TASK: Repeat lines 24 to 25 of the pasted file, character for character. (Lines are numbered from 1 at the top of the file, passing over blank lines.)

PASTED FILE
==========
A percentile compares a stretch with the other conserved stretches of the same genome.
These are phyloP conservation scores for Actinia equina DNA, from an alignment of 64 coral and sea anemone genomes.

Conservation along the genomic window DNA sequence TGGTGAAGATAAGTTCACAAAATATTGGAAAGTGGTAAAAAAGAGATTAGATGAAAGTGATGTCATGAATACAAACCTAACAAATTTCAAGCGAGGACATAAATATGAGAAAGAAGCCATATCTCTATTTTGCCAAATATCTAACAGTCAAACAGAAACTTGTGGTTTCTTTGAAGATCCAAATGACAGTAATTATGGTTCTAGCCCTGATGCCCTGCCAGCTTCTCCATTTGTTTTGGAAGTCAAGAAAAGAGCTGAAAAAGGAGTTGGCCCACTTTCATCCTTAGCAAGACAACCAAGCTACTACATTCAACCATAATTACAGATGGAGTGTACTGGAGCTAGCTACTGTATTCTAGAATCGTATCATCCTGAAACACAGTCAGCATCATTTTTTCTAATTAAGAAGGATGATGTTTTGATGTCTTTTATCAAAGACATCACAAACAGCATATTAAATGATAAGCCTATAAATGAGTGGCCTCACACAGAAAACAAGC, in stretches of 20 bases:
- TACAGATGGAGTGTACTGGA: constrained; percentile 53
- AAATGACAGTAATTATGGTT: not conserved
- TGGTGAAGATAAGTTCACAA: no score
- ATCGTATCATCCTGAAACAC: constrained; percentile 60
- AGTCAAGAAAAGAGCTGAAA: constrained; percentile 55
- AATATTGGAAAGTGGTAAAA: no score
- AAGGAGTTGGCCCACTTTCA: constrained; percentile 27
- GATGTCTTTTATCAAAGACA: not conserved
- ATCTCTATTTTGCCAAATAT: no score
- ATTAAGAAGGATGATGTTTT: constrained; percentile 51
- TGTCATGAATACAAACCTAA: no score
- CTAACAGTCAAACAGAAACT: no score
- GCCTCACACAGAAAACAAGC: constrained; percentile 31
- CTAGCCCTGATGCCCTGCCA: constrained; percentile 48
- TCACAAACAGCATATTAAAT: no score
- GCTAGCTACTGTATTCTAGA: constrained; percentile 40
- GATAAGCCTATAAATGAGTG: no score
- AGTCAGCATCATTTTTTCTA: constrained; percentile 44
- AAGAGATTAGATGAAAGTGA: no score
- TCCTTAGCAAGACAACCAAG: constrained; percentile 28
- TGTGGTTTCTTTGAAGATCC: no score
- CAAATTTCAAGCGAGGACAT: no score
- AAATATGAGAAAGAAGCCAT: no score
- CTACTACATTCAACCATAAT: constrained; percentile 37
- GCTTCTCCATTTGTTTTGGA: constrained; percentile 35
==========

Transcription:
- TGTGGTTTCTTTGAAGATCC: no score
- CAAATTTCAAGCGAGGACAT: no score